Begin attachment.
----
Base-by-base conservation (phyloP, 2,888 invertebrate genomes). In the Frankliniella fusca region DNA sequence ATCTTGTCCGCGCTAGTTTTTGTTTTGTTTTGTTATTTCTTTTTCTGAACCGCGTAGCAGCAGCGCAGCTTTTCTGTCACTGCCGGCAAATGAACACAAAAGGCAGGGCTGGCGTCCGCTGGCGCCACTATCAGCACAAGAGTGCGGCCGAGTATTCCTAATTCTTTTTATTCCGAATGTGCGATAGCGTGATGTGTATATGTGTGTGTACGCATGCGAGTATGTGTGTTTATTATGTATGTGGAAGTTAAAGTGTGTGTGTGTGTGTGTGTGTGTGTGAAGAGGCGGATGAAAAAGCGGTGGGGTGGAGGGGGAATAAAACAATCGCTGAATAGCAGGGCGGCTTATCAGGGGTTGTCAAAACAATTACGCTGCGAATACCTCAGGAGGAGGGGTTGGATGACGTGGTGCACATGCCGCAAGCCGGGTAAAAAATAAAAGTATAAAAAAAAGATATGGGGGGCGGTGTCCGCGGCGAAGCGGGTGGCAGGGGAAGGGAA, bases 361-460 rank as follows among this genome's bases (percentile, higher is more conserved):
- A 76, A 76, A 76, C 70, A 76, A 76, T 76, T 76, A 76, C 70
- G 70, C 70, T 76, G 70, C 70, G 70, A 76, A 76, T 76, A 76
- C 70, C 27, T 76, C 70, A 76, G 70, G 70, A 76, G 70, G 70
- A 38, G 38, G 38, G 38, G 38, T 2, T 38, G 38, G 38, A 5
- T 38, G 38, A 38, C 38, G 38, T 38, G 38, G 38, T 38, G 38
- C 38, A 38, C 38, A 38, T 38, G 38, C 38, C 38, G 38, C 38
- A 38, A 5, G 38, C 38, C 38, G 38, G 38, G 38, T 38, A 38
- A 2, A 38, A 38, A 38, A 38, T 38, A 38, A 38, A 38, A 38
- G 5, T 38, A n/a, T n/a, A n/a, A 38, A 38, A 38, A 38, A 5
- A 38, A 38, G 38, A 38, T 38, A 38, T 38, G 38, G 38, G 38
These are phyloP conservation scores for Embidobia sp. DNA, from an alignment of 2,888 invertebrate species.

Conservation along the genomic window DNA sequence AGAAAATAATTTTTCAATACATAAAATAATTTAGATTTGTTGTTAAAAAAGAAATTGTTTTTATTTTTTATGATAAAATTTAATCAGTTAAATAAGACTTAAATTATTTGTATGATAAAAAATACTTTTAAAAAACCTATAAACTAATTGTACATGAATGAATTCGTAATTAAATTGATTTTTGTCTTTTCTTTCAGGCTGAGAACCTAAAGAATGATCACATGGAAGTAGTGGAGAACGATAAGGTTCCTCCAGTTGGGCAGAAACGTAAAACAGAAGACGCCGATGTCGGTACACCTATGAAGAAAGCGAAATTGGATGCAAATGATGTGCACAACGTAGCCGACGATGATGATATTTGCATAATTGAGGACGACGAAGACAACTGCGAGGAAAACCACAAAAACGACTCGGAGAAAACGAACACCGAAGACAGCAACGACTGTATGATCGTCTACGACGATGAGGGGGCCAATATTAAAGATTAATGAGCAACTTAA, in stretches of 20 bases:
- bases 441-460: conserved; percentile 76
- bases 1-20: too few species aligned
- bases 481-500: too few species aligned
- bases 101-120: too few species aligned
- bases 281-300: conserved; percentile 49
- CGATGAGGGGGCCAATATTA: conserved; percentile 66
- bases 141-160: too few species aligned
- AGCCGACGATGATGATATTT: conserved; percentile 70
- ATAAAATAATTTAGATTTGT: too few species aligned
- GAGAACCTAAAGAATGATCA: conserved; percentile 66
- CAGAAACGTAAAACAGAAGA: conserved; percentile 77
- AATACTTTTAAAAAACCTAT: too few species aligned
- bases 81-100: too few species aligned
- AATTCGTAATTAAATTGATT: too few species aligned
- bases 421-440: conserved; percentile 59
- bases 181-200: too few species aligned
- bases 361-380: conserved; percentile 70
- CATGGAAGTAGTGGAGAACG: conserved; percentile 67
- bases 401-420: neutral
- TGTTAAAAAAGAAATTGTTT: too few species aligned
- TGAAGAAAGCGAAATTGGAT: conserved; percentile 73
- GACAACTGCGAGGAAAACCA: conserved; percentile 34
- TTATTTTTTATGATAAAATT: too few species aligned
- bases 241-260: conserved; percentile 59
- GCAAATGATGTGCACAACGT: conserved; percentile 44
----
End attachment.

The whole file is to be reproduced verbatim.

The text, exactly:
Base-by-base conservation (phyloP, 2,888 invertebrate genomes). In the Frankliniella fusca region DNA sequence ATCTTGTCCGCGCTAGTTTTTGTTTTGTTTTGTTATTTCTTTTTCTGAACCGCGTAGCAGCAGCGCAGCTTTTCTGTCACTGCCGGCAAATGAACACAAAAGGCAGGGCTGGCGTCCGCTGGCGCCACTATCAGCACAAGAGTGCGGCCGAGTATTCCTAATTCTTTTTATTCCGAATGTGCGATAGCGTGATGTGTATATGTGTGTGTACGCATGCGAGTATGTGTGTTTATTATGTATGTGGAAGTTAAAGTGTGTGTGTGTGTGTGTGTGTGTGTGAAGAGGCGGATGAAAAAGCGGTGGGGTGGAGGGGGAATAAAACAATCGCTGAATAGCAGGGCGGCTTATCAGGGGTTGTCAAAACAATTACGCTGCGAATACCTCAGGAGGAGGGGTTGGATGACGTGGTGCACATGCCGCAAGCCGGGTAAAAAATAAAAGTATAAAAAAAAGATATGGGGGGCGGTGTCCGCGGCGAAGCGGGTGGCAGGGGAAGGGAA, bases 361-460 rank as follows among this genome's bases (percentile, higher is more conserved):
- A 76, A 76, A 76, C 70, A 76, A 76, T 76, T 76, A 76, C 70
- G 70, C 70, T 76, G 70, C 70, G 70, A 76, A 76, T 76, A 76
- C 70, C 27, T 76, C 70, A 76, G 70, G 70, A 76, G 70, G 70
- A 38, G 38, G 38, G 38, G 38, T 2, T 38, G 38, G 38, A 5
- T 38, G 38, A 38, C 38, G 38, T 38, G 38, G 38, T 38, G 38
- C 38, A 38, C 38, A 38, T 38, G 38, C 38, C 38, G 38, C 38
- A 38, A 5, G 38, C 38, C 38, G 38, G 38, G 38, T 38, A 38
- A 2, A 38, A 38, A 38, A 38, T 38, A 38, A 38, A 38, A 38
- G 5, T 38, A n/a, T n/a, A n/a, A 38, A 38, A 38, A 38, A 5
- A 38, A 38, G 38, A 38, T 38, A 38, T 38, G 38, G 38, G 38
These are phyloP conservation scores for Embidobia sp. DNA, from an alignment of 2,888 invertebrate species.

Conservation along the genomic window DNA sequence AGAAAATAATTTTTCAATACATAAAATAATTTAGATTTGTTGTTAAAAAAGAAATTGTTTTTATTTTTTATGATAAAATTTAATCAGTTAAATAAGACTTAAATTATTTGTATGATAAAAAATACTTTTAAAAAACCTATAAACTAATTGTACATGAATGAATTCGTAATTAAATTGATTTTTGTCTTTTCTTTCAGGCTGAGAACCTAAAGAATGATCACATGGAAGTAGTGGAGAACGATAAGGTTCCTCCAGTTGGGCAGAAACGTAAAACAGAAGACGCCGATGTCGGTACACCTATGAAGAAAGCGAAATTGGATGCAAATGATGTGCACAACGTAGCCGACGATGATGATATTTGCATAATTGAGGACGACGAAGACAACTGCGAGGAAAACCACAAAAACGACTCGGAGAAAACGAACACCGAAGACAGCAACGACTGTATGATCGTCTACGACGATGAGGGGGCCAATATTAAAGATTAATGAGCAACTTAA, in stretches of 20 bases:
- bases 441-460: conserved; percentile 76
- bases 1-20: too few species aligned
- bases 481-500: too few species aligned
- bases 101-120: too few species aligned
- bases 281-300: conserved; percentile 49
- CGATGAGGGGGCCAATATTA: conserved; percentile 66
- bases 141-160: too few species aligned
- AGCCGACGATGATGATATTT: conserved; percentile 70
- ATAAAATAATTTAGATTTGT: too few species aligned
- GAGAACCTAAAGAATGATCA: conserved; percentile 66
- CAGAAACGTAAAACAGAAGA: conserved; percentile 77
- AATACTTTTAAAAAACCTAT: too few species aligned
- bases 81-100: too few species aligned
- AATTCGTAATTAAATTGATT: too few species aligned
- bases 421-440: conserved; percentile 59
- bases 181-200: too few species aligned
- bases 361-380: conserved; percentile 70
- CATGGAAGTAGTGGAGAACG: conserved; percentile 67
- bases 401-420: neutral
- TGTTAAAAAAGAAATTGTTT: too few species aligned
- TGAAGAAAGCGAAATTGGAT: conserved; percentile 73
- GACAACTGCGAGGAAAACCA: conserved; percentile 34
- TTATTTTTTATGATAAAATT: too few species aligned
- bases 241-260: conserved; percentile 59
- GCAAATGATGTGCACAACGT: conserved; percentile 44